Month: July 2011

On “Corporate Jet Loopholes” and other silly titles

Here we are again with the populist rant against the “corporate jet loophole”. Let’s start with some basics: the “loophole” refers to the bonus depreciation provisions that allows taxpayers to write off, in most cases, 100% of the purchase price of new, tangible personal property in the year in which the asset is placed in service.

Now, no one can argue that a 100% writeoff is a bad deal. In fact, it is nearly unprecedented in that under present law there is no ceiling on the amount that can be depreciated. So, as far as “corporate jets” are concerned, it is certaintly nice to have.

Here’s the problem, though, one of many: Exactly how many “corporate jets” are there relative to the amount of capital equipment that is placed in service every year? The bonus provisions are not a corporate jet anything – they will apply to most new purchases of business equipment, perhaps backhoes, vehicles, manufacturing equipment and so on – perhaps the very equipment needed to provide those “shovel ready” stimulus jobs which never showed up. The issue has been framed purely for political purposes: to create the idea that somewhere in the tax code lies a provision hand-crafted and narrowly tailored to give a huge writeoff to “corporate jet” purchasers at the expense of everyone else.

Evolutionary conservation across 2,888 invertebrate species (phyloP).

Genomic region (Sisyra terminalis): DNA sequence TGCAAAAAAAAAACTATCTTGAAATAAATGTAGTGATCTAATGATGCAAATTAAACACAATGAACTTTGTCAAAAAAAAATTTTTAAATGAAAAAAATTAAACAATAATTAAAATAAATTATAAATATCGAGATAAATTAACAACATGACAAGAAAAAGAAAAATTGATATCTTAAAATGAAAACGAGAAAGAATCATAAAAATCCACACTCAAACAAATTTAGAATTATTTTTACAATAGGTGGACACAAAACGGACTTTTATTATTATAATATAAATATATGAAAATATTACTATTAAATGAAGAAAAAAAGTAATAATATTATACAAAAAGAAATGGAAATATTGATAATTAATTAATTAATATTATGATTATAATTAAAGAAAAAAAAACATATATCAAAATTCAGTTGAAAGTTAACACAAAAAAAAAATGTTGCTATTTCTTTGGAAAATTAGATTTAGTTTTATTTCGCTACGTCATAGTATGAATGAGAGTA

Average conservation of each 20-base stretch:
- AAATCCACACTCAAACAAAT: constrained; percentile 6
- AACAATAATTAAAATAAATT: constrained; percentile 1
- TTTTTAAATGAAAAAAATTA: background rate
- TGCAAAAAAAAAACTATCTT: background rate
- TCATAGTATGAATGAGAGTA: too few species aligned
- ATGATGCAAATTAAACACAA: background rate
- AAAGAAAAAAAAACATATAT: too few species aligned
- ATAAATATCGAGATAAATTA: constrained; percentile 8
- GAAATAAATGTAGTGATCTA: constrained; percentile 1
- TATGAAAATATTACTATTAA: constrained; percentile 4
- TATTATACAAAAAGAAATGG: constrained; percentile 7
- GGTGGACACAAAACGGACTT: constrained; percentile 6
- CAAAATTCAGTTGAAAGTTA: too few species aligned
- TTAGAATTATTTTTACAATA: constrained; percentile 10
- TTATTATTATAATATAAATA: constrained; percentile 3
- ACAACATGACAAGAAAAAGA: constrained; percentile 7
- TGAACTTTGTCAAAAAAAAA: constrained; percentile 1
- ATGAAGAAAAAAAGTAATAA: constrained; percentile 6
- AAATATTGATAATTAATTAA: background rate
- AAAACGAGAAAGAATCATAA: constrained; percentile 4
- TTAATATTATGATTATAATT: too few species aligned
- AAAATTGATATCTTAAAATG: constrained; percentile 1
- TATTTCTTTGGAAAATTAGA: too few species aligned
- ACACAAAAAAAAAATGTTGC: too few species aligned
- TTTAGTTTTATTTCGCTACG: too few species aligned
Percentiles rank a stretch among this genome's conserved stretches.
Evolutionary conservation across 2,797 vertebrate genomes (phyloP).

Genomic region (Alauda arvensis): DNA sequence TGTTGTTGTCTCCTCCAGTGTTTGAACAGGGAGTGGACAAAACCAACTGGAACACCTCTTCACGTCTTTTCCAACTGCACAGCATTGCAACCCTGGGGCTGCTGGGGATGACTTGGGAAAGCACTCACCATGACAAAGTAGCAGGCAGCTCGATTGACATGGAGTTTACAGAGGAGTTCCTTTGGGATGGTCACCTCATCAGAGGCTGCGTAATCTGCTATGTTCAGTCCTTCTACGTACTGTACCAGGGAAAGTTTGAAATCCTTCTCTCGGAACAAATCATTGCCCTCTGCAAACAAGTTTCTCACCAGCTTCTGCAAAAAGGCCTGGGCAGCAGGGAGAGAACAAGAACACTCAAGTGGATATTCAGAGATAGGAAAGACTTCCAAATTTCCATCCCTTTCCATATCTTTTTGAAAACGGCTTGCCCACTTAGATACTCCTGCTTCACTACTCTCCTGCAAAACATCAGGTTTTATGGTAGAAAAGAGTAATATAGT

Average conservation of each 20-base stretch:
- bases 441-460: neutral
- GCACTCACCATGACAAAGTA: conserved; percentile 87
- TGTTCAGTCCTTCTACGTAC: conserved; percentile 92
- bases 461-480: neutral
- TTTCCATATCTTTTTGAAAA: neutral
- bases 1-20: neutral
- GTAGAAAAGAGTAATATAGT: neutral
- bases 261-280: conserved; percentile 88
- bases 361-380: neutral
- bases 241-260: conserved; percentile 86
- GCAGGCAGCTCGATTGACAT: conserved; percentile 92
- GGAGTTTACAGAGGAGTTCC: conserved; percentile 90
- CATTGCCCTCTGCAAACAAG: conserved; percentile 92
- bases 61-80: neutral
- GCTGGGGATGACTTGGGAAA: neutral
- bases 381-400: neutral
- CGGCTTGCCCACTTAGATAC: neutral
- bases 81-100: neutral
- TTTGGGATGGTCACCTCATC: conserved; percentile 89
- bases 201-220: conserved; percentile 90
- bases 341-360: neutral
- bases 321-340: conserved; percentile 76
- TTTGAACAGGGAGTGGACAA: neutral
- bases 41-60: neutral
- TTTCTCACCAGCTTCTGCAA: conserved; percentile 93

Second, the bonus provisions apply only where the property to be depreciated is “first used” by the taxpayer – i.e. new. There remains a large inventory of used aircraft of all sizes, jets and otherwise, and prices remain largely flat. In terms of the number of units sold the “corporate jet” loophole is smaller than many believe.

This all, of course, sets aside the real damage, which is to the image of general aviation in general, one of the few remaining bastions of American manufacturing. U.S. aircraft manufacturers, and the people that work for them, face more foreign competition than ever from sleek foreign competitors.

Perhaps it’s obvious to point out that this is not about fairness. Rather, it is about cynically pressing buttons designed to inflame and exaggerate classic us versus them cliches. No issue is one-sided, but a little truth wouldn’t hurt.